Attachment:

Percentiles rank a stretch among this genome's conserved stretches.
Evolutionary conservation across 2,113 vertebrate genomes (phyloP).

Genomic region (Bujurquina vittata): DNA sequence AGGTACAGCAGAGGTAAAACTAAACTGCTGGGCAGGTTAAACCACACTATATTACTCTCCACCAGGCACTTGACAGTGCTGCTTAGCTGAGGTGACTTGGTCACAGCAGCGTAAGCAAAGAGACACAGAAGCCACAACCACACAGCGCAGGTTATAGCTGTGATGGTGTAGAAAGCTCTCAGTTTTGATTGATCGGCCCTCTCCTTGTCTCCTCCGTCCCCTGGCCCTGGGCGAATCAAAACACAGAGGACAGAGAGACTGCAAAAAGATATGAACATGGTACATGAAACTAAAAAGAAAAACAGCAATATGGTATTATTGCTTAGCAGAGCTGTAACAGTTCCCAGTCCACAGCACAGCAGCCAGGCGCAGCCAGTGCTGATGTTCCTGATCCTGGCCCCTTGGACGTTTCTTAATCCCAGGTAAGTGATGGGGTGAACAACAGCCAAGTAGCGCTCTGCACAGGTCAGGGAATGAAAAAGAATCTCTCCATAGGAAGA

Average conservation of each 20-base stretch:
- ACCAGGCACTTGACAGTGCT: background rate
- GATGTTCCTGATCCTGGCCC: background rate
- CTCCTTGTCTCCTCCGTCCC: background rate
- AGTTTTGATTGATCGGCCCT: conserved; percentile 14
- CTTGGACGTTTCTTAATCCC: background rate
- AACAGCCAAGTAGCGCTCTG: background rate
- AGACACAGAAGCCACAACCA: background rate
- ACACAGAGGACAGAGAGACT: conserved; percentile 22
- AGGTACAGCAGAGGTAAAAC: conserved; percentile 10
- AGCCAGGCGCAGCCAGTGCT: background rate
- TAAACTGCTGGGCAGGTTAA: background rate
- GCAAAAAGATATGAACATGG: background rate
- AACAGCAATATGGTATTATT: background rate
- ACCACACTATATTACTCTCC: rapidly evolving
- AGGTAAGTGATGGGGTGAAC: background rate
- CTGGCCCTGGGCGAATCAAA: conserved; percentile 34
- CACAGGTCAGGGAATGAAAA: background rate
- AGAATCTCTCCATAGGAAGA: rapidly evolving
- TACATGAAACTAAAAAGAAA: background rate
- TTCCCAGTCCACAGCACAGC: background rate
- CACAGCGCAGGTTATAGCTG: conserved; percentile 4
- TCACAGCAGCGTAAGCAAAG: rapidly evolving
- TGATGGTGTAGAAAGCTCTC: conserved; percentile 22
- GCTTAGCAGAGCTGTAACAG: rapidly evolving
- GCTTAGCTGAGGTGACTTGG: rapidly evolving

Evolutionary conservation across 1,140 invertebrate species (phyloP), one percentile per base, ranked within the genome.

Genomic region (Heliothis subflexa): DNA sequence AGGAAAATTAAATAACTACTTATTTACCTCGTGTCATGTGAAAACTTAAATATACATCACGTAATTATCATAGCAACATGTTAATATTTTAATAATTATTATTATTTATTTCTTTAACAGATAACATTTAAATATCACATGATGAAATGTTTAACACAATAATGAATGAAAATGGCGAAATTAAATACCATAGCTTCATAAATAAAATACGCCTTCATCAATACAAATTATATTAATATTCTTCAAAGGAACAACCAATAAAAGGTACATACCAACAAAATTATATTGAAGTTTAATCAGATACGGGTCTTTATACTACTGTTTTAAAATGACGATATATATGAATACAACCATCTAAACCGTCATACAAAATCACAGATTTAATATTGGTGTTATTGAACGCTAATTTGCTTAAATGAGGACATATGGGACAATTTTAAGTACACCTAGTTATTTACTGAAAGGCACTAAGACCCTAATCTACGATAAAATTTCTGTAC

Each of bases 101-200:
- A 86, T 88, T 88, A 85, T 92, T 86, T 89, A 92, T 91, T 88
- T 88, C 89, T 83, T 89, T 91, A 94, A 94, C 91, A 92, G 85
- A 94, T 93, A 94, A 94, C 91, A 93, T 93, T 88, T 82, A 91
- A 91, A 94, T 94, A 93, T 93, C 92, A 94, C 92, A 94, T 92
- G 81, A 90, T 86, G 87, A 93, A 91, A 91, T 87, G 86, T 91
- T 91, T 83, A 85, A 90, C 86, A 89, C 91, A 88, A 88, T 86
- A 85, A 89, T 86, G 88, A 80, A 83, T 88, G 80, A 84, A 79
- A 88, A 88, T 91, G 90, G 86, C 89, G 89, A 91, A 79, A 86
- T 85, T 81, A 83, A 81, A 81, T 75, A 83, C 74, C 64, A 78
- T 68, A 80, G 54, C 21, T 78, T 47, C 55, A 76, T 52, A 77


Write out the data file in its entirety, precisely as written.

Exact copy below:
Percentiles rank a stretch among this genome's conserved stretches.
Evolutionary conservation across 2,113 vertebrate genomes (phyloP).

Genomic region (Bujurquina vittata): DNA sequence AGGTACAGCAGAGGTAAAACTAAACTGCTGGGCAGGTTAAACCACACTATATTACTCTCCACCAGGCACTTGACAGTGCTGCTTAGCTGAGGTGACTTGGTCACAGCAGCGTAAGCAAAGAGACACAGAAGCCACAACCACACAGCGCAGGTTATAGCTGTGATGGTGTAGAAAGCTCTCAGTTTTGATTGATCGGCCCTCTCCTTGTCTCCTCCGTCCCCTGGCCCTGGGCGAATCAAAACACAGAGGACAGAGAGACTGCAAAAAGATATGAACATGGTACATGAAACTAAAAAGAAAAACAGCAATATGGTATTATTGCTTAGCAGAGCTGTAACAGTTCCCAGTCCACAGCACAGCAGCCAGGCGCAGCCAGTGCTGATGTTCCTGATCCTGGCCCCTTGGACGTTTCTTAATCCCAGGTAAGTGATGGGGTGAACAACAGCCAAGTAGCGCTCTGCACAGGTCAGGGAATGAAAAAGAATCTCTCCATAGGAAGA

Average conservation of each 20-base stretch:
- ACCAGGCACTTGACAGTGCT: background rate
- GATGTTCCTGATCCTGGCCC: background rate
- CTCCTTGTCTCCTCCGTCCC: background rate
- AGTTTTGATTGATCGGCCCT: conserved; percentile 14
- CTTGGACGTTTCTTAATCCC: background rate
- AACAGCCAAGTAGCGCTCTG: background rate
- AGACACAGAAGCCACAACCA: background rate
- ACACAGAGGACAGAGAGACT: conserved; percentile 22
- AGGTACAGCAGAGGTAAAAC: conserved; percentile 10
- AGCCAGGCGCAGCCAGTGCT: background rate
- TAAACTGCTGGGCAGGTTAA: background rate
- GCAAAAAGATATGAACATGG: background rate
- AACAGCAATATGGTATTATT: background rate
- ACCACACTATATTACTCTCC: rapidly evolving
- AGGTAAGTGATGGGGTGAAC: background rate
- CTGGCCCTGGGCGAATCAAA: conserved; percentile 34
- CACAGGTCAGGGAATGAAAA: background rate
- AGAATCTCTCCATAGGAAGA: rapidly evolving
- TACATGAAACTAAAAAGAAA: background rate
- TTCCCAGTCCACAGCACAGC: background rate
- CACAGCGCAGGTTATAGCTG: conserved; percentile 4
- TCACAGCAGCGTAAGCAAAG: rapidly evolving
- TGATGGTGTAGAAAGCTCTC: conserved; percentile 22
- GCTTAGCAGAGCTGTAACAG: rapidly evolving
- GCTTAGCTGAGGTGACTTGG: rapidly evolving

Evolutionary conservation across 1,140 invertebrate species (phyloP), one percentile per base, ranked within the genome.

Genomic region (Heliothis subflexa): DNA sequence AGGAAAATTAAATAACTACTTATTTACCTCGTGTCATGTGAAAACTTAAATATACATCACGTAATTATCATAGCAACATGTTAATATTTTAATAATTATTATTATTTATTTCTTTAACAGATAACATTTAAATATCACATGATGAAATGTTTAACACAATAATGAATGAAAATGGCGAAATTAAATACCATAGCTTCATAAATAAAATACGCCTTCATCAATACAAATTATATTAATATTCTTCAAAGGAACAACCAATAAAAGGTACATACCAACAAAATTATATTGAAGTTTAATCAGATACGGGTCTTTATACTACTGTTTTAAAATGACGATATATATGAATACAACCATCTAAACCGTCATACAAAATCACAGATTTAATATTGGTGTTATTGAACGCTAATTTGCTTAAATGAGGACATATGGGACAATTTTAAGTACACCTAGTTATTTACTGAAAGGCACTAAGACCCTAATCTACGATAAAATTTCTGTAC

Each of bases 101-200:
- A 86, T 88, T 88, A 85, T 92, T 86, T 89, A 92, T 91, T 88
- T 88, C 89, T 83, T 89, T 91, A 94, A 94, C 91, A 92, G 85
- A 94, T 93, A 94, A 94, C 91, A 93, T 93, T 88, T 82, A 91
- A 91, A 94, T 94, A 93, T 93, C 92, A 94, C 92, A 94, T 92
- G 81, A 90, T 86, G 87, A 93, A 91, A 91, T 87, G 86, T 91
- T 91, T 83, A 85, A 90, C 86, A 89, C 91, A 88, A 88, T 86
- A 85, A 89, T 86, G 88, A 80, A 83, T 88, G 80, A 84, A 79
- A 88, A 88, T 91, G 90, G 86, C 89, G 89, A 91, A 79, A 86
- T 85, T 81, A 83, A 81, A 81, T 75, A 83, C 74, C 64, A 78
- T 68, A 80, G 54, C 21, T 78, T 47, C 55, A 76, T 52, A 77